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### Indefinite Integrals

If you already know how to find the derivative of a function, understanding indefinite integrals becomes easier. An indefinite integral is defined as the parent function of a derivative. For example, if you have the function
f(x) = 3x^2 + 4x + 5
its derivative is
f'(x) = 6x + 4
Then we say that f(x) is the integral of f'(x). Hence, integration is opposite of differentiation.

Now suppose we have the function
f(x) = 3x^2 + 4x + 10
its derivative is
f'(x) = 6x + 4
Notice that the derivative of f(x) = 3x^2 + 4x + 10 is same as that of the derivative of f(x) = 3x^2 + 4x + 5. In other words, the integral of f'(x) = 6x + 4 can be either f(x) = 3x^2 + 4x + 10 or f(x) = 3x^2 + 4x + 5. This implies that one function can have more than one integrals.

In fact, one function can have an infinite number of integrals. Each of these integrals differs from the others only by a constant. As seen above, the two functions f(x) = 3x^2 + 4x + 5 and f(x) = 3x^2 + 4x + 10 differ only by a constant; the former has 5 and the latter has 10 instead.

The above fact is easily understood by the help of differentiation. We know that the derivative of a constant is zero. So in both the functions above, which differ only by a constant, the derivative of the constant does not matter since it is zero. Hence both have the same derivative. In opposite sense, both the functions are integrals of the same function, their derivative.

This is an important property of indefinite integrals. There can be an infinite number of indefinite integrals of a given function. Hence they are given the name 'indefinite'. This is also the reason that the proper way to represent an indefinite integral is to always put a variable '+ C' after the function in place of any constants present in the function. For example, as from the above examples, the integral of the function
f'(x) = 6x + 4
is the function
f(x) = 3x^2 + 4x + C
Notice that we put a '+ C' at the end instead of a + 5 or a + 10. This is the correct representation of an indefinite integral; it always has a trailing + C in it in place of any constants. This is a rule, which, if not followed, can get you incorrect answers.

The + C we put in the above integrals is called the constant of integration.

Now we should become familiar with some terms in integration:

• Indefinite Integrals are also called antiderivatives because they are the result of a mathematical operation which is opposite that of finding the derivative of a function
• Indefinite Integrals are also called primitive functions because in any process of differentiation, they are the original functions whose derivative is obtained.
• The process of finding the integral of a function is called integration
• Integrand  is the function being integrated. It is the expression between the \int and dx sign.

#### Representation of Integration:

The symbol for integration is \int. It is put before the function whose integral you have to find. Note that in integration, you need to put another symbol dx at the end of the integral which denotes the termination of the function being integrated. For example, integration of x^2 + 4x + 1 is represented as
\int x^2 + 4x + 1 dx = 2x + 4 + c
Again note the three remarkable things about the above equation:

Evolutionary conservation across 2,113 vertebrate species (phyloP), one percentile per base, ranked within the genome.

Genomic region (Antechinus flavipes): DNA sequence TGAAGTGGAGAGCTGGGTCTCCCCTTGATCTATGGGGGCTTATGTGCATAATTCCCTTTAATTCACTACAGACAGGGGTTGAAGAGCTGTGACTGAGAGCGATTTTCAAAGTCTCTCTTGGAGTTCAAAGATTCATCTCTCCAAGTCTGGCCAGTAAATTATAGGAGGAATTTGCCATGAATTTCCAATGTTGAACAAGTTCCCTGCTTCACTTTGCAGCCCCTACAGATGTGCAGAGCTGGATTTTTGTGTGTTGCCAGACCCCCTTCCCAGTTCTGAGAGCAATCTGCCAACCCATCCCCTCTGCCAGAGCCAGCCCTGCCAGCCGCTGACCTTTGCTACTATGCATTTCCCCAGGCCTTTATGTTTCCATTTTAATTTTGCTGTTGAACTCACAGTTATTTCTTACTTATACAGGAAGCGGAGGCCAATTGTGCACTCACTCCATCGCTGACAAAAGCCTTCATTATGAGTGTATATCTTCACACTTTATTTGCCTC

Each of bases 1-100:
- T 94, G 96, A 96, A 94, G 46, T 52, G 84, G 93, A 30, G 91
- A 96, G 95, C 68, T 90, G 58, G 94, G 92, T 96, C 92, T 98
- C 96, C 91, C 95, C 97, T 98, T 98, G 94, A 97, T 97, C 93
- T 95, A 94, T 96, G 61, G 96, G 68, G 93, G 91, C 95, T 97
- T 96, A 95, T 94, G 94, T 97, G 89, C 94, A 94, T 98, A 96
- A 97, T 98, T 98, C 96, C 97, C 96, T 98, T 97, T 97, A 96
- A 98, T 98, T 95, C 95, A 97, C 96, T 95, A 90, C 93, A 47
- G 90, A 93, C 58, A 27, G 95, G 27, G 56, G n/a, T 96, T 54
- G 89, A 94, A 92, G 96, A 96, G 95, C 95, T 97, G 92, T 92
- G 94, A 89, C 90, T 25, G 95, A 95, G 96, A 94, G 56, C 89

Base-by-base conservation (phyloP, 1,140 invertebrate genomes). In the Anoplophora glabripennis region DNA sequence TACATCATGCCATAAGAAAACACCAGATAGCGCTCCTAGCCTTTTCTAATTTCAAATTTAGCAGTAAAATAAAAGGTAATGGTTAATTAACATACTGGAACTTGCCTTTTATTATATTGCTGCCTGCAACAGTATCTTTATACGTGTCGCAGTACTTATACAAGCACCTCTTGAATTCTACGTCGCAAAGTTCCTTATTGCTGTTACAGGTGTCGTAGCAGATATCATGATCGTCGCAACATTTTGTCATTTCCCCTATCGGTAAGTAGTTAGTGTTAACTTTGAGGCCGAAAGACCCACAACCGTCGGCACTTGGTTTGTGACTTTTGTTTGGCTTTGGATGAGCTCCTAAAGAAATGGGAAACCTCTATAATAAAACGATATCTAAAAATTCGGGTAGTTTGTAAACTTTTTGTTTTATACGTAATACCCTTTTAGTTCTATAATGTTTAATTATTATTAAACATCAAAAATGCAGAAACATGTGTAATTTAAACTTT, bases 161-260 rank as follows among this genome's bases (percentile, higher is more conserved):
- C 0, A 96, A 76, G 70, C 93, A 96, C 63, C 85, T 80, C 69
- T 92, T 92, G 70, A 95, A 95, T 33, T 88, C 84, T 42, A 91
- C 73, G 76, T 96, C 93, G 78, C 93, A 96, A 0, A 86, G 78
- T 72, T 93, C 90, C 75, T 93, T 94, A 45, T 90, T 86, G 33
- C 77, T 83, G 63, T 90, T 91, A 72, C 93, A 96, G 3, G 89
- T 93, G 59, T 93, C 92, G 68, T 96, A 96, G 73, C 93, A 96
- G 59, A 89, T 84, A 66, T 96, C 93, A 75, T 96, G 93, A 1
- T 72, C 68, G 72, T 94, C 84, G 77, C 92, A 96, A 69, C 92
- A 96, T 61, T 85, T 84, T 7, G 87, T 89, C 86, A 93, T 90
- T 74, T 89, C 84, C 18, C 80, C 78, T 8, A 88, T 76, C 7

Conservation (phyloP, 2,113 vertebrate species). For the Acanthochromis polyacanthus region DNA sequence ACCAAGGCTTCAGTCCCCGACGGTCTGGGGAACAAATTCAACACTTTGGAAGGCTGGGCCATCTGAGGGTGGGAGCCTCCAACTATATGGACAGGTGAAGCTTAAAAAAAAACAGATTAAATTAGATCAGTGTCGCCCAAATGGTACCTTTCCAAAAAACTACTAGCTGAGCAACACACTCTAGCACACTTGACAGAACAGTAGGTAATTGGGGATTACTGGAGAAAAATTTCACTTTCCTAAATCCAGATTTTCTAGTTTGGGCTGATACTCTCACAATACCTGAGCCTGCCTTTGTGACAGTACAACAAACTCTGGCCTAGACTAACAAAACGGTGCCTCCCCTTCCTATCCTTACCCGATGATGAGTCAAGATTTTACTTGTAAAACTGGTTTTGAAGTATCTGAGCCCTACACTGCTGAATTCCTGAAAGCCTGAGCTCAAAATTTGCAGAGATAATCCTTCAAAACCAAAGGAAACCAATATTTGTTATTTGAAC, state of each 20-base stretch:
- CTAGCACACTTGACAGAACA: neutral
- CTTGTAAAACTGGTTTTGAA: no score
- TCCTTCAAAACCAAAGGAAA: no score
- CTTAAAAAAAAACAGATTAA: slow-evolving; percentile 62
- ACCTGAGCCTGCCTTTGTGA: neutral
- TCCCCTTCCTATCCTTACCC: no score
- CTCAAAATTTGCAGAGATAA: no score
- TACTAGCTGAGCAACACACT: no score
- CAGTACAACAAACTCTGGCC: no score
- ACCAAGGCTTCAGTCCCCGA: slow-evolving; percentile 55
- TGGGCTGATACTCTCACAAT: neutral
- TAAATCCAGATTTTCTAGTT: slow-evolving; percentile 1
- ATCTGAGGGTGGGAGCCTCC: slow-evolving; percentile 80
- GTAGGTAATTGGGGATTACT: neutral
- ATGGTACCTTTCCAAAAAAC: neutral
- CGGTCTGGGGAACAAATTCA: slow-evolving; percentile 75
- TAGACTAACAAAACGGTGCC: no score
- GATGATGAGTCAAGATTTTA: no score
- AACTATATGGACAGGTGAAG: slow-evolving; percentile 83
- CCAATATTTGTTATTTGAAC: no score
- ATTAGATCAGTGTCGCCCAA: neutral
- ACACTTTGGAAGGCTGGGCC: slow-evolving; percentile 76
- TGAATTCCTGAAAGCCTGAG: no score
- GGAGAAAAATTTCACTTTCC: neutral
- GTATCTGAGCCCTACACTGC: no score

1. It starts with the integration symbol \int
2. There is a dx denoting the end of the function which you are integrating
3. There is a trailing '+ c' at the end of the evaluated indefinite integral
Also note that the function between the \int and dx sign is the integrand. These three rules are essential in writing any integration statement.

#### A Note on dx

The symbol dx is always written after the integrand. It represents a sort of a full stop. When a sentence is over you put a full stop after it as a punctuation mark. Similarly in integration you put a dx to represent that the integrand is only till here.

More importantly, this is not the only use of dx. It is mathematically very significant. The variable which comes after d, which, here, is x, is called the variable of integration. It is the variable with respect to which the integral is being evaluated. For example, the following integration statement:
\int x^2 + 2x dx = 2x + 2 + c
is read as "Integral of x^2 + 2x with respect to x is equal to ...". This is quite important. If suppose there is 'y' in place of 'x' in it, that is,
\int x^2 + 2x dy
the above expression is a totally different from the previous one in which we had dx. Since here have a dy, it means the integration is being done with respect to 'y', and any other variable, like 'x', will be treated like a constant. That is, in the process of integrating the above expression, we will treat 'x' as a number not a variable because the expression is being integrated with respect to 'y'. Hence the integral will beome:
\int x^2 + 2x dy = (x^2 + 2x)y + c
Thus, the dx has a very important significance is specifying the variable of integration.

#### Why 'Indefinite Integral'? Why not just 'Integral'?

There are two types of integrals, definite and indefinite. Before learning definite integrals you should be acquainted with the indefinite ones. (definite integrals are nothing but a numerical extension of indefinite integrals). In this introductory post we are clearly specifying 'indefinite integral'. However, saying just 'integral' generally means the indefinite integral.

### Rules and formulas to do integration

Since the process of integration is exactly opposite to that of differentiation, most of the formulas for derivatives, if reversed, can give you formulas for integration. Some of them are:

#### Integrating simple powers of x